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Industrial Revolution & the South

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Katie Aycock

on 31 January 2014

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Transcript of Industrial Revolution & the South

Cotton Gin
Also invented by Eli Whitney, the cotton gin was driven by the need of New England textile mills for more cotton to produce goods.

Last class period we talked about how the Industrial Revolution affected the North. What were some of the effects we discussed? What was the major advancement we talked about?
Since more cotton was needed, plantation owners needed more slaves to plant and pick the cotton
Slave Owners
Only about 1/3 of white families owned slaves in 1840, and of those slave-owning families only about 1/10 had large plantations with 20 or more slaves
1840 Quick Facts
Occasionally, armed rebellions of slaves broke out. The most famous one was led by Nat Turner in Virginia in 1831.
Industrial Revolution & the South
Assembly Line
The idea of the assembly line was discovered by Eli Whitney when he was looking for a better way to make new guns.

Families & Culture
Slaves who were family were often separated when a family member was sold
The cotton gin made it easier and quicker to clean cotton to get it ready to ship to textile mills
The South depended on slaves for cotton production...
In 1808 it became illegal to import Africans to use as slaves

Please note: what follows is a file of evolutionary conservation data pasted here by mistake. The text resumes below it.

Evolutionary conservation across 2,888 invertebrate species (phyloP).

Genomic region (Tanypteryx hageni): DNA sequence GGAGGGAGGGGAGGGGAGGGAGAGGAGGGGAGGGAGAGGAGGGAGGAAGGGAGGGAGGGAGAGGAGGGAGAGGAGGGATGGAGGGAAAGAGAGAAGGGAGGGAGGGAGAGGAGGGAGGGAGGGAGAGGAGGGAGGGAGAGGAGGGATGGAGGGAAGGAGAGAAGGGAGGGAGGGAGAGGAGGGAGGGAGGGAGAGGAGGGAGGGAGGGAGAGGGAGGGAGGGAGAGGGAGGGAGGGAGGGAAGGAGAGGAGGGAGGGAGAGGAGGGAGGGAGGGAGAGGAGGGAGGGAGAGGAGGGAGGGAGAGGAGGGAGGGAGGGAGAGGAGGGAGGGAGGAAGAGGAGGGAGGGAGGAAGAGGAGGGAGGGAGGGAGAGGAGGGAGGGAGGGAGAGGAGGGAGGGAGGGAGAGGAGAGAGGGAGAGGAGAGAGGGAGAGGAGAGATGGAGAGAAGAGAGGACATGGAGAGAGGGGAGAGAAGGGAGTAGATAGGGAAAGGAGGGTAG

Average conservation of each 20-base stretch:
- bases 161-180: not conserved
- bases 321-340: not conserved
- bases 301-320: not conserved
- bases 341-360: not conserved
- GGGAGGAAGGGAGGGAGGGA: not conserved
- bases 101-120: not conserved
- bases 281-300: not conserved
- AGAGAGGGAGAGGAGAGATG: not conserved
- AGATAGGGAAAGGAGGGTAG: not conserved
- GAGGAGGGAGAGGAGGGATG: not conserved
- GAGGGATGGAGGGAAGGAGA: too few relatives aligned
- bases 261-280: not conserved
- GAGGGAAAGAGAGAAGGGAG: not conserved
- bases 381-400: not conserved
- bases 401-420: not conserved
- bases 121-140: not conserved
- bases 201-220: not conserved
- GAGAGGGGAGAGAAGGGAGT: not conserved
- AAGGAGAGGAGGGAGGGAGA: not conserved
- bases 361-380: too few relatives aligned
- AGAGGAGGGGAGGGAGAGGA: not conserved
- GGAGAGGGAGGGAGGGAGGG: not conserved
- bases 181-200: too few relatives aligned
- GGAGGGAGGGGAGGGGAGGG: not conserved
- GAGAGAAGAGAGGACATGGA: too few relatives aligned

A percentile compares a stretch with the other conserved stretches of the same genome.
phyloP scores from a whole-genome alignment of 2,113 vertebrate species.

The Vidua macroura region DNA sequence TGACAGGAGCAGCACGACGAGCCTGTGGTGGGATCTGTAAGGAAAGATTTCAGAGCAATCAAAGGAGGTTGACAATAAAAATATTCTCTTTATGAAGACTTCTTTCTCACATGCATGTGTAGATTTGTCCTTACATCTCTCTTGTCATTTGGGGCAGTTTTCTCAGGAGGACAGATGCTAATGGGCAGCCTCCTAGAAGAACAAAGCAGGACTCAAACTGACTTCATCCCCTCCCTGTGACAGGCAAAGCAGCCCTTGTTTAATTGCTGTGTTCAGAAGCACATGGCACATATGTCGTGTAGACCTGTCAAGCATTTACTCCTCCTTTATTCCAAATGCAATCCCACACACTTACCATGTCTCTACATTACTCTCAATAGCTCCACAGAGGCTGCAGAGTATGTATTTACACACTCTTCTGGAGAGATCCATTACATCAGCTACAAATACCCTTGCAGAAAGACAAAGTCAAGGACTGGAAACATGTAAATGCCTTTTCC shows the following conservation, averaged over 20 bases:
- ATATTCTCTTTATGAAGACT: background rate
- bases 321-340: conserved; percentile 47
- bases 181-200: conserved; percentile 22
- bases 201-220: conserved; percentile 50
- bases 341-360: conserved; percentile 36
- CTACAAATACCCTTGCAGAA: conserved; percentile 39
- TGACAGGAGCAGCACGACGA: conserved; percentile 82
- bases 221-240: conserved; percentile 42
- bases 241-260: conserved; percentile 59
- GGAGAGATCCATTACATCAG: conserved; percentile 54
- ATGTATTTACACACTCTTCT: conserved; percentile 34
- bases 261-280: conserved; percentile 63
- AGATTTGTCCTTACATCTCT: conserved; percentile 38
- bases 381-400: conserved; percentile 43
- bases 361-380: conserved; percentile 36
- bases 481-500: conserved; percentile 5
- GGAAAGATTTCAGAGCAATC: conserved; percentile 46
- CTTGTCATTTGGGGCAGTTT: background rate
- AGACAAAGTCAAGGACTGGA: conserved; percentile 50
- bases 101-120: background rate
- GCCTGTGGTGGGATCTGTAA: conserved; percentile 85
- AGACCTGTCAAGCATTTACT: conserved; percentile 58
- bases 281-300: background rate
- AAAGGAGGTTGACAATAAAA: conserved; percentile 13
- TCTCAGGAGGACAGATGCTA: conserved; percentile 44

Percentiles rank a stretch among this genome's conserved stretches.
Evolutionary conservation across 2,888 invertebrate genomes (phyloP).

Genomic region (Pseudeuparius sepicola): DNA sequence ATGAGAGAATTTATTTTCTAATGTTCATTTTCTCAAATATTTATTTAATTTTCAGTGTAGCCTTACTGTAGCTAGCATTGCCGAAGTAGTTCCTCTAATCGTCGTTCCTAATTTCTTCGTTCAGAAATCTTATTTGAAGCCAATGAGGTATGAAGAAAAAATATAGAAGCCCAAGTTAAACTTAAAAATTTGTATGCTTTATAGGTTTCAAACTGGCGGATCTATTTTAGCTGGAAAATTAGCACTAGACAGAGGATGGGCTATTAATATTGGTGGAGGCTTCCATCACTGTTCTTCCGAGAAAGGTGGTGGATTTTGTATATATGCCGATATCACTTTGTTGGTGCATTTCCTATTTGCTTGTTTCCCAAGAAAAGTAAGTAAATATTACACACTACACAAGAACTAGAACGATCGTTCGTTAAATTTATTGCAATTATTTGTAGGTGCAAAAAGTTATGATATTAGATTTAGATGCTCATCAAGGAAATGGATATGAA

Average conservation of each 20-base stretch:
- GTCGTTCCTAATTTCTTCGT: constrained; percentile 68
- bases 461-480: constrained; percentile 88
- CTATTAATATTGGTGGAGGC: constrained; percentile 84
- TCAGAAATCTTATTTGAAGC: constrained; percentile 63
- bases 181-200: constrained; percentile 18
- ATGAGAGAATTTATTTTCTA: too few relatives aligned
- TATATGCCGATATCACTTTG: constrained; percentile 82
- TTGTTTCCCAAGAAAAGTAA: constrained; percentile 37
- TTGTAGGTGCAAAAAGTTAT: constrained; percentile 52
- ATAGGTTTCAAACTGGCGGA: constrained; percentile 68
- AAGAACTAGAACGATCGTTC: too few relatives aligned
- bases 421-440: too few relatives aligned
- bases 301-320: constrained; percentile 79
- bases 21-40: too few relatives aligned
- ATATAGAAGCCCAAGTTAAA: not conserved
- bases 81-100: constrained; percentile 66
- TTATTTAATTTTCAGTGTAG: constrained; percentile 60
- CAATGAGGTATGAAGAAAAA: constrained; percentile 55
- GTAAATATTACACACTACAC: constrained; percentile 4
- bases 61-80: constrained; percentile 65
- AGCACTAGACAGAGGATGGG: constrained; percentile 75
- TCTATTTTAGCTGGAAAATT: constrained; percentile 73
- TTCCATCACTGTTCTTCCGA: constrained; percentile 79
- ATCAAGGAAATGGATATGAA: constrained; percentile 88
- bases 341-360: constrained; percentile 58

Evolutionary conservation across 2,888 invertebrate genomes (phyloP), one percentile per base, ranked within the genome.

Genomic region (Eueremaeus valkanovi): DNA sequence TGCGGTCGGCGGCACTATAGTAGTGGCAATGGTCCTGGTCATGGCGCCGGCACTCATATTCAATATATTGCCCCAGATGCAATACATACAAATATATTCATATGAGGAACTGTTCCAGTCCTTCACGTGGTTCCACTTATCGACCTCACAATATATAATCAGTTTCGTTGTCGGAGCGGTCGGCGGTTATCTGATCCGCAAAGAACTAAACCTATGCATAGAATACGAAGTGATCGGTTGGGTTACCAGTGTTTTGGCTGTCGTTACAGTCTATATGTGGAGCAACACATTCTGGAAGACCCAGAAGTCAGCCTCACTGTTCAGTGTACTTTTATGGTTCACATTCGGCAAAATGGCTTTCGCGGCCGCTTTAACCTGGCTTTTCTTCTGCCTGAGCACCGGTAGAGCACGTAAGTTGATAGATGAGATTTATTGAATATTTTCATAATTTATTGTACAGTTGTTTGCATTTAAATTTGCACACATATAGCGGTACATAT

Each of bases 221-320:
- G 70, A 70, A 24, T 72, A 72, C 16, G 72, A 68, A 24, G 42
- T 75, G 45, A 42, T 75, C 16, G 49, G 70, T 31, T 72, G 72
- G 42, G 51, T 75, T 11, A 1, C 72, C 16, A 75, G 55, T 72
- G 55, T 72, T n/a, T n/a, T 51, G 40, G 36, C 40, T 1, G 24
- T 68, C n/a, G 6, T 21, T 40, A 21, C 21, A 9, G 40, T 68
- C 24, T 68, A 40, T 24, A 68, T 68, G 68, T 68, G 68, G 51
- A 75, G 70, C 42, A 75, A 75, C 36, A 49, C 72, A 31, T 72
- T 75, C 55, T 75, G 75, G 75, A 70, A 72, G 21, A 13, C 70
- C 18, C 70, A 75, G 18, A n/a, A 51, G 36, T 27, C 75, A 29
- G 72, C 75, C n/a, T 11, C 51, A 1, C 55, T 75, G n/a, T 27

At the same time, the birth rate among slaves increased rapidly and doubled between 1810 and 1814
Even though most Southern farmers owned few or no slaves, many supported it
Enslaved people formed about 1/3 of the South's population
About 5% of African Americans in the South were free
Some states made African Americans leave once they gained their freedom
Most states didn't permit them to vote or be educated
The biggest threat facing freed slaves was the possibility of being captured and sold back into slavery
Many were parted from their children
Some slaves married, but their marriages weren't legally recognized
Despite, this a unique culture developed among slaves in the South
Turner's rebellion spread fear in the South and resulted in over 100 African Americans being killed in revenge and laws further limited the freedom of African Americans
Machines that produced identical parts to goods soon became standard. These interchangeable parts sped up production, made repairs easy, and allowed the use of less-skilled workers
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